Do you need more responsibility in your life? Dr. Jordan B. Peterson thinks so.
This Canadian Clinical Psychologist is a household name in the personal development space. Peterson rose to fame through his stance on gender identity politics in Canada. A defender of free speech, he took to YouTube for his crusade, earning him an army of followers and more than his fair share of haters.
As an accomplished author and professor, he dedicates his life to education and helping others. His 2018 book, "12 Rules for Life: An Antidote to Chaos," sold over 5-million copies in 100 cities around the globe.
Jordan also got a voice in the alternative media after his appearance on episode #877 of the Joe Rogan Experience. He is a member of a loosely affiliated group known as "The Intellectual Dark Web", which includes the likes of the venture capitalist Eric Weinstein, conservative commentators including Ben Shapiro and Douglas Murray, and libertarians such as Dave Rubin.
Interested to know what the daily routine of Dr. Peterson looks like?
Jordan Peterson's day
Read through Jordan’s books, or listen to his lectures on YouTube, and you’ll notice a common theme. He is a proponent of responsibility and the ripple effect it has on accountability in a person’s life. It makes sense that he himself would have a set schedule and fixed regimen for his daily routine.
It turns out that’s the case. In a podcast, Jordan outlined his daily routine, and it’s quite simple, but very demanding. It comes as no surprise that Jordan is a fan of to-do lists and schedules. He ensures he allocates his time each day and that he uses it as productively as possible.
Jordan’s day starts anywhere between 6 am to 8 am, depending on his commitments the previous day. If he’s out traveling or speaking at engagements that run late into the night, he’ll sleep in more towards the 8 am threshold.
After rising, Jordan gets to work. This man prides efficacy with his work. As a clinical psychologist, Jordan is well-read, with thousands of books under his belt and a lifetime of reading ahead.
Typically, Jordan says he’ll work around 14-hours a day, giving him a 100+ hour workweek. He claims he’s always had a demanding schedule, putting in these kinds of hours since 1985. Jordan states that he works as fast and efficiently as possible, taking breaks every two to three hours to spend time with his wife, Tammy.
However, Jordan rates his 8 am to 10 am work session as the most productive time of his day. During these two hours, he puts the nose to the grindstone and goes through his top priorities for the day.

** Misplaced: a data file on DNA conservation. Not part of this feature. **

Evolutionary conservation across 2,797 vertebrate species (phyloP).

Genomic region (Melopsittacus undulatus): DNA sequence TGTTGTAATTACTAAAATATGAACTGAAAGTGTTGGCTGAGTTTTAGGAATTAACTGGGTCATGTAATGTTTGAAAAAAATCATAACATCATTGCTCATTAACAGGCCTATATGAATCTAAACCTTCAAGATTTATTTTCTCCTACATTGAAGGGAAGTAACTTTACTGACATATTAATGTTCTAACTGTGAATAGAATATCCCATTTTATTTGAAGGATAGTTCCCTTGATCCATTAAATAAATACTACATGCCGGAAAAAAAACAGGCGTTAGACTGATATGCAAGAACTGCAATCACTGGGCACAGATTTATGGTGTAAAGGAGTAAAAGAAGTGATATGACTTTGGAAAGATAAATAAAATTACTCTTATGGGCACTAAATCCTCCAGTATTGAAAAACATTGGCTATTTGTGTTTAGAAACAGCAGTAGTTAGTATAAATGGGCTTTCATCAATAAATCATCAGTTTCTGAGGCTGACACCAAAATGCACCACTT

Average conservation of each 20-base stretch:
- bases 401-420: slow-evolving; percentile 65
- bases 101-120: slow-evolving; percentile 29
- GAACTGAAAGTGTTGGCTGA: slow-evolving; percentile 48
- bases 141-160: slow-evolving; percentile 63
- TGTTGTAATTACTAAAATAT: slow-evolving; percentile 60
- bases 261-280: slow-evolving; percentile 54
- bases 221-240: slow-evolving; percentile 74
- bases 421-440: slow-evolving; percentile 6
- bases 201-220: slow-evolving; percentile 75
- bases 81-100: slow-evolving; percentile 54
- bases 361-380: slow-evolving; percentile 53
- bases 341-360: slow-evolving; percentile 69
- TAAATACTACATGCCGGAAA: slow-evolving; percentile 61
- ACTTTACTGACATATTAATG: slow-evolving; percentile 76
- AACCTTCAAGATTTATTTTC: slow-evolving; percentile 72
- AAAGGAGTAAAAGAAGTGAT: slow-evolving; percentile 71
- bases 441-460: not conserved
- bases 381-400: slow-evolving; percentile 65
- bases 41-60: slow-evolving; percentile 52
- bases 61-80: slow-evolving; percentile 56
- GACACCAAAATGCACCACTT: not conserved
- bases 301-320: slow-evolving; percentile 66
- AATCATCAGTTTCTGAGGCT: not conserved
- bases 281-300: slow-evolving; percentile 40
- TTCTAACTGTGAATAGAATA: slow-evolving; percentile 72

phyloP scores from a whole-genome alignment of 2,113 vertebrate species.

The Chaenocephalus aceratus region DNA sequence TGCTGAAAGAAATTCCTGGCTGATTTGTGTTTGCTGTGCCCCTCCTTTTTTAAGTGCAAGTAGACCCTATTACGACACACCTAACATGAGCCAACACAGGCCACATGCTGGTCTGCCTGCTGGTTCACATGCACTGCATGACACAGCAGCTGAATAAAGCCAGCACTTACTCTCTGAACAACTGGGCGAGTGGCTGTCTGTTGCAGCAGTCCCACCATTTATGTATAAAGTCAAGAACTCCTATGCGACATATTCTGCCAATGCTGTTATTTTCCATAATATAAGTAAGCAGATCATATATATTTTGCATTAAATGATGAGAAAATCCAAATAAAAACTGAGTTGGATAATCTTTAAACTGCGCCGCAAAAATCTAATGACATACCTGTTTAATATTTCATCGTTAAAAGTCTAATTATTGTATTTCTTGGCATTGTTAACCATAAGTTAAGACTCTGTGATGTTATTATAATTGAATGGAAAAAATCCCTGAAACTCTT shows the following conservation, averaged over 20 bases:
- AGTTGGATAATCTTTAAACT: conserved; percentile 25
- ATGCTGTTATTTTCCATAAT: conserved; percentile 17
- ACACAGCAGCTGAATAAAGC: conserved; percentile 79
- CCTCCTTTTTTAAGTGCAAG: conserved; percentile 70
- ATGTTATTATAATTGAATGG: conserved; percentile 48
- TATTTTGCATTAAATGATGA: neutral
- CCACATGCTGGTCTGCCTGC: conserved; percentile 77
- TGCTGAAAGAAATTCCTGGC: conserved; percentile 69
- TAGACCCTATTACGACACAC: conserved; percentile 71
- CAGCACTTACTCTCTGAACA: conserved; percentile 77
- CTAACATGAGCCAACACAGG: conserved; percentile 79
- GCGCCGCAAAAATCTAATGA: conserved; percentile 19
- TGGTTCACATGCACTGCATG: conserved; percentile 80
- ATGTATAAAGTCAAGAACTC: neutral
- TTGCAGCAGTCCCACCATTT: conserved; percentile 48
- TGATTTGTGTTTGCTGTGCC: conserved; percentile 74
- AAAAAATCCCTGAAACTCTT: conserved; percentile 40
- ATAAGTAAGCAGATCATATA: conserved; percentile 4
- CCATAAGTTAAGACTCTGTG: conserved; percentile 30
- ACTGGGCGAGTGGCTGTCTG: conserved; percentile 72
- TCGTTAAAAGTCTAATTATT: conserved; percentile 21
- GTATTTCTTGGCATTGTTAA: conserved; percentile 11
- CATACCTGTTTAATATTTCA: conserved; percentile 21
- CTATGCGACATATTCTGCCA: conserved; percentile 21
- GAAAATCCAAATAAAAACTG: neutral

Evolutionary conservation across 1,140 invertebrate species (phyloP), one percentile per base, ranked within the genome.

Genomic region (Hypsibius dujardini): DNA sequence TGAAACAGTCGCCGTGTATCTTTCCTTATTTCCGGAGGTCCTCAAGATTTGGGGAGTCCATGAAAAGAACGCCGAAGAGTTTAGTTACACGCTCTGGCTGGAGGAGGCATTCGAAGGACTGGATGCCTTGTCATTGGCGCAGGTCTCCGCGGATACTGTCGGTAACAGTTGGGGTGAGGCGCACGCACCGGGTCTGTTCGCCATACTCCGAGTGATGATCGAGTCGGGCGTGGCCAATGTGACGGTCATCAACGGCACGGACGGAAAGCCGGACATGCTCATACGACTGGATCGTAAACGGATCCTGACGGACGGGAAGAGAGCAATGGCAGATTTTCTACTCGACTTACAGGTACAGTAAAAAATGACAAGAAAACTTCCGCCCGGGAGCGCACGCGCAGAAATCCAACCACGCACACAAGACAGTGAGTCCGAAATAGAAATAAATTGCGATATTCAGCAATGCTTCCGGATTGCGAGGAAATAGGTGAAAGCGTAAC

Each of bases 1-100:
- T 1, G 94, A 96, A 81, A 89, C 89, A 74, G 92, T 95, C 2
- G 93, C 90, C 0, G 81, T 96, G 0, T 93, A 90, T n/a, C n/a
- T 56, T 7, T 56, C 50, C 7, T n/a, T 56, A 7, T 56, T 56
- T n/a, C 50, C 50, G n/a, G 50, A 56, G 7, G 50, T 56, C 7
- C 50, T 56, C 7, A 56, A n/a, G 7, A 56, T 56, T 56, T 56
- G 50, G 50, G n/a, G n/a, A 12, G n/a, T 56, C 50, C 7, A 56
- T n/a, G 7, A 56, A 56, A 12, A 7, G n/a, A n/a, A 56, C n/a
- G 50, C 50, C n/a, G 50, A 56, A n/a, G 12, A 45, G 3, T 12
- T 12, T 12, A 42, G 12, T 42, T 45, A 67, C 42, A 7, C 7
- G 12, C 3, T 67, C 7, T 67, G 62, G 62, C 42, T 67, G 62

At 10 am, he’ll stop what he’s doing and take a break with his wife. They have a cottage, and he enjoys spending time with her there when he can.
However, Jordan believes he must be occupied and productive for the majority of his waking hours.
Put the things you can control in order. Repair what is in disorder, and make what is already good better.
Jordan works right through the afternoon, taking regular breaks every few hours to drink some water. He doesn’t eat lunch or breakfast, preferring to remain fasted throughout the day until his evening meal.
Jordan works out of his study at home, and he doesn’t have to commute to an office. However, his "12 Rules for Life" tour saw him jet-setting around the world to entertain audiences from Europe to Australia.
When the evening rolls around, Jordan may stop working at around 6 pm. He’ll typically wander into the kitchen to help his wife with preparing dinner.
Dr. Peterson spent his life dealing with the effects of autoimmune disorders on his physiology. He determined that he should only eat beef, salt, and water through a process of dietary elimination. By implementing this strict carnivorous diet, Dr. Peterson manages to resolve his autoimmune disorders.
Now, all Jordan eats is steak and salt, along with the occasional Club Soda for variety. In the evening, Jordan spends his time doing Q&As on YouTube, shooting podcasts, and reading, and listening to his favourite podcasts.
Jordan doesn’t set an official bedtime. He believes in extending sleep until you feel tired, but he ensures he gets up at the same time every day. Jordan thinks that going to bed when you aren’t tired has the opposite effect.
If he’s over-thinking when he goes to bed, Jordan will use the progressive muscle relaxation (PMR) technique to combat his insomnia.